Filming Vertical Blue

On April 17 2010, the quiet stillness of Deans Blue Hole was broken by an influx of some of the world’s best freedivers. Athletes from across the globe descended on this remote, natural phenomenon to do what they do best; shatter national and world records. Freediving is a beautiful sport to film as well as watch. There is nothing else like the peaceful connection between humans and water as they descend into the abyss on a single breath.

Dean Blue Hole - Photo: Peter Scott

Being asked to provide video coverage for the 2010 Vertical Blue event proved to be both a challenging and exciting endeavor.  Duncan Brake and I run a conservation media group called Oceanicallstars, with sharks usually playing the lead role in our films. Vertical Blue offered a break from the norm and opportunity to film some amazing athletes. Joe Holley from www.underwatervideography.com completed our team, along with four HD cameras and three Gates underwater camera housings. I think we had 10 suitcases between us as we boarded our tuna can with wings in Fort Lauderdale. 

I have spent a lot of time in the Bahamas, but this was my first visit to Long Island and to Deans Blue Hole.  Vertical Blue was also my first freediving competition.  Before this event, my knowledge of freediving was based on seeing William Trubridge teach a class last summer and my own time spent in the water.  To better understand the disciplines of freediving and to learn about the athletes themselves, we did a bit of research.  This is when I realized, how little we really knew about this incredible sport.

The plan of attack for filming was a base plate mounted camera to provide bottom footage, a topside camera on the platform, a freediver with a camera following the descent and ascent and a shooter on scuba to capture images at a depth of 50-130 ft.  This was a rather ambitious plan of coverage, but provided incredible footage.  It took a day or two to get into the grove and work out the glitches, but we quickly became a well-oiled machine. Joe filmed on scuba, while Duncan and I rotated between topside and freediving. This gave us 4-5 different angles for each diver on each dive. 

Jillian filming at Vertical Blue

Our days were long starting out with the transport of camera and scuba equipment and ending in the early morning hours as we dumped footage, edited and uploaded.  I think it ended up being a lot more work than any one of us expected, but was made worth it by the moments we were able to capture.  Deans Blue Hole does not make for a bad office either. On day 3, William Trubridge broke the CNF world record, being the first person to reach 300 ft in that discipline. I do not think people, myself included, realize the capacity of the human body and mind.  We were fortunate enough to be there first-hand to witness and film 23 national and six world records. As every diver made it back to the surface, safely, I found myself holding my breath!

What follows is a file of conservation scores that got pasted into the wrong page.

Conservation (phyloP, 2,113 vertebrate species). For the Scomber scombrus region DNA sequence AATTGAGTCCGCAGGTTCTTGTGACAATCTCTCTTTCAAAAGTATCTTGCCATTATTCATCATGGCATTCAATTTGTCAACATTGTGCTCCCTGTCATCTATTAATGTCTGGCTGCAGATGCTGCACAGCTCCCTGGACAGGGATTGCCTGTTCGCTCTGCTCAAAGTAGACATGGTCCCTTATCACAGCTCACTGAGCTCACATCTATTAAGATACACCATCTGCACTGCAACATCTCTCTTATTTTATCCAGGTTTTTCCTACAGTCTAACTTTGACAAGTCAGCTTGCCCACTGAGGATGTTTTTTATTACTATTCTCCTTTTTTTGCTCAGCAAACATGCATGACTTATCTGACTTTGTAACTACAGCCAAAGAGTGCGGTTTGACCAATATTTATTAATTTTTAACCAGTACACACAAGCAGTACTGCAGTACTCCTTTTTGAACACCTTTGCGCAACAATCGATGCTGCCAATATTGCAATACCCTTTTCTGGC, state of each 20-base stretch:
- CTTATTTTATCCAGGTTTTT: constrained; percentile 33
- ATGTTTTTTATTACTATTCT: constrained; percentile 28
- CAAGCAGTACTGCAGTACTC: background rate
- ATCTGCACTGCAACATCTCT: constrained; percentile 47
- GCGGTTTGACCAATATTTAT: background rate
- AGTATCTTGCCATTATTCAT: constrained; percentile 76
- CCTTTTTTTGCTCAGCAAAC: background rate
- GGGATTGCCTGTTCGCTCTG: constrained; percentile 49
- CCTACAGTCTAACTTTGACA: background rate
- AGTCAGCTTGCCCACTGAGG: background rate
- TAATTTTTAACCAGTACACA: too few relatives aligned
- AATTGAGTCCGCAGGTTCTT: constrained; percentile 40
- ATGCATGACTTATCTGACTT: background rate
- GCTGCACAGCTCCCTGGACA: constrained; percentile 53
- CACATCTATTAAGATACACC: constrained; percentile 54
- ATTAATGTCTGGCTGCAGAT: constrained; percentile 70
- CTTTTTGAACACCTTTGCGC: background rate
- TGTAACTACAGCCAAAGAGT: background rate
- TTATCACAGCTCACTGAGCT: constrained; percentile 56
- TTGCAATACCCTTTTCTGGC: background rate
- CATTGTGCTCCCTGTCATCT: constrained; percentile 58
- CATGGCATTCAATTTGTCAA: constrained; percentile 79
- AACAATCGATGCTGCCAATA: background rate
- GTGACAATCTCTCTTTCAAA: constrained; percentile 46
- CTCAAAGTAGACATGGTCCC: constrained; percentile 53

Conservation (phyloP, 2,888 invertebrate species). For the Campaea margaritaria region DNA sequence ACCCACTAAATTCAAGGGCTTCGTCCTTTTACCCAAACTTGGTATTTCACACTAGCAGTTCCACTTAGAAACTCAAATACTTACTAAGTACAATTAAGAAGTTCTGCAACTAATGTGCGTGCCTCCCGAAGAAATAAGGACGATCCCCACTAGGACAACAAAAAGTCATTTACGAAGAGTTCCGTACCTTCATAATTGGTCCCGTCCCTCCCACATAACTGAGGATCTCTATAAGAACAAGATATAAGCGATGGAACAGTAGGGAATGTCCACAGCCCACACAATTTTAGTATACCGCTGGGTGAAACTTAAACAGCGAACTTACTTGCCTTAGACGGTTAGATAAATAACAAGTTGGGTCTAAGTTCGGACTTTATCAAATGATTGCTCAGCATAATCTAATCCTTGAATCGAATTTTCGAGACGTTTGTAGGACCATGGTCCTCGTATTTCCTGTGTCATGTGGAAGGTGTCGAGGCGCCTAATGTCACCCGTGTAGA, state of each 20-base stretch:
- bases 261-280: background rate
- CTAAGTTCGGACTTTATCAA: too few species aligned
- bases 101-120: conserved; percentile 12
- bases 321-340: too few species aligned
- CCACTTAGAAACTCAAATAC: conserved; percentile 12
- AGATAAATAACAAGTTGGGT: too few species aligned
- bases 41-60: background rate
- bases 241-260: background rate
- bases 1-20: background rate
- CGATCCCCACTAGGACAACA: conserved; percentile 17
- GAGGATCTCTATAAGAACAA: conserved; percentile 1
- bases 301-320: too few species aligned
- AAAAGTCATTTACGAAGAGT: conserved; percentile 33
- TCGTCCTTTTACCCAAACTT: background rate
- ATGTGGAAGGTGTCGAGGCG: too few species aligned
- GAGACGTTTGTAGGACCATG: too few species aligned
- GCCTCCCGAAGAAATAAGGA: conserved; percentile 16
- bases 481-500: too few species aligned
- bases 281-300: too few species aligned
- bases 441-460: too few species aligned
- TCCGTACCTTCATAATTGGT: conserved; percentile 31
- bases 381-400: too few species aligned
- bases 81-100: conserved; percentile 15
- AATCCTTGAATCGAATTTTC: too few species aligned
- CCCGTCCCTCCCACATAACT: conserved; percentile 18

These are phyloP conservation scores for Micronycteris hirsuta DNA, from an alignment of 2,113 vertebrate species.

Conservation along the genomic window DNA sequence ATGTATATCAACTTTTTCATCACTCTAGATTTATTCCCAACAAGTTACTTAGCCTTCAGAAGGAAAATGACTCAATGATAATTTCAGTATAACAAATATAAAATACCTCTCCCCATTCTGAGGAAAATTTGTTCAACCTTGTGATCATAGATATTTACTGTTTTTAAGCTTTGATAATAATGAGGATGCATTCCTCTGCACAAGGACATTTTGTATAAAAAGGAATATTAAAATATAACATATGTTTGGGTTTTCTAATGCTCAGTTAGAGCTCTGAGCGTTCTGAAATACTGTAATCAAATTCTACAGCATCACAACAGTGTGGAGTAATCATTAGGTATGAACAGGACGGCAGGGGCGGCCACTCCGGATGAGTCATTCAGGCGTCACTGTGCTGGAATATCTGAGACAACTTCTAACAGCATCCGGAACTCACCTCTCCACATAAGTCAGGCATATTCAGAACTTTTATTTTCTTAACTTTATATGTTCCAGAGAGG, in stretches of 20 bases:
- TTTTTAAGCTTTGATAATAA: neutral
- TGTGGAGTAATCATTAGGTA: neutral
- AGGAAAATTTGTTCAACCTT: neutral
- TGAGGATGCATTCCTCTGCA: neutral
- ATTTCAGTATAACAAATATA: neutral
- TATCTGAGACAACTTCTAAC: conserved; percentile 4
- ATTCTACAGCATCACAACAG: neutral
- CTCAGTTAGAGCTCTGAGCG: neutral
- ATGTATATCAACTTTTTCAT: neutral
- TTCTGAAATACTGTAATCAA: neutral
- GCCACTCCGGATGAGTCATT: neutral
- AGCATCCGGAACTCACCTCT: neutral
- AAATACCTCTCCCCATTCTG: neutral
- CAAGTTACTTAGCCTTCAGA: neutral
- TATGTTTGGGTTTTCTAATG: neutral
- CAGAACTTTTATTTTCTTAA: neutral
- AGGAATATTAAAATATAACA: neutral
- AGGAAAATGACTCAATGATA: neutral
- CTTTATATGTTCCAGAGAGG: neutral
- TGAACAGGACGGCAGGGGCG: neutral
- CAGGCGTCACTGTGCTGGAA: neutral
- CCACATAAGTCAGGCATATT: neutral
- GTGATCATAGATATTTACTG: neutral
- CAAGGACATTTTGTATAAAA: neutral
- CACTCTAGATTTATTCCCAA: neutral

Getting to know the athletes through interviews and as they dived, really changed my perspective more than anything else.  Although they compete in the same disciplines, every diver is unique and has his or her own distinct personality in the water. There are the quiet champions like Eric Fattah, Mimi Hirai and Guillaume Néry ; the crowd favorites like William Trubridge; the raw passion of Carolina Schrappe and the childlike excitement of first time competitor Alfredo Romo.  Filming each diver really enhanced the whole experience. Capturing the peace and movement of the human body through water is one of the most beautiful things. Carolina is truly a mermaid and Ryuzo Shinomiya moves so effortlessly, it is as though he is floating in air.  The bottom plate footage surprised us all, being much clearer and brighter than anyone had expected. Seeing a silhouette in sink phase, sliding down the line and then reaching for the hard-fought tag before making that long journey back to the surface, is poetic.

Ryuzo fin on at VB

I think the most significant thing I am taking away with me is the camaraderie amongst everyone involved. Everyone was eager to lend an extra hand no matter what the task. We had a couple of nerve racking mornings with some gear issues and a malfunction with the base plate itself. Everyone’s inner MacGyver came out as the group scrambled to create a solution as fast as possible. Anytime people can use marine epoxy, zip ties and power tools, I think there is excitement.  At least it kept things interesting.  It is amazing how sharing something transformative can bring out the best in people and bring them together. The athletes, the safety divers, judges, support staff and spectators were all involved in making this event such a success. I hope that our video-footage helps to promote this stunning sport across the globe, as freediving definitely deserves the world’s attention.

And I welcome you to keep abreast with all of our aquatic adventures at: OceanicAllStars.com

 

Deans Blue Hole photo courtesy of Peter Scott.

Jillian filming Trubridge photo courtesy of DeeDee Flores.

Ryuzo Shinomiya photo courtesy of Grant Graves.

Jillian’s profile picture courtesy of Joe Holley.

 

(editor: francesca.koe@deeperblue.com)

Jillian Morris Brake

Jillian Morris (“Shark Girl”) is a marine biologist, shark conservationist, professional videographer/photographer, educator, writer and is absolutely obsessed with sharks. She grew up on the water in Maine and has wrapped her life around the ocean. She is the founder and president of Sharks4Kids, a shark education nonprofit inspiring the next generation of shark advocates through education, outreach, and adventure.

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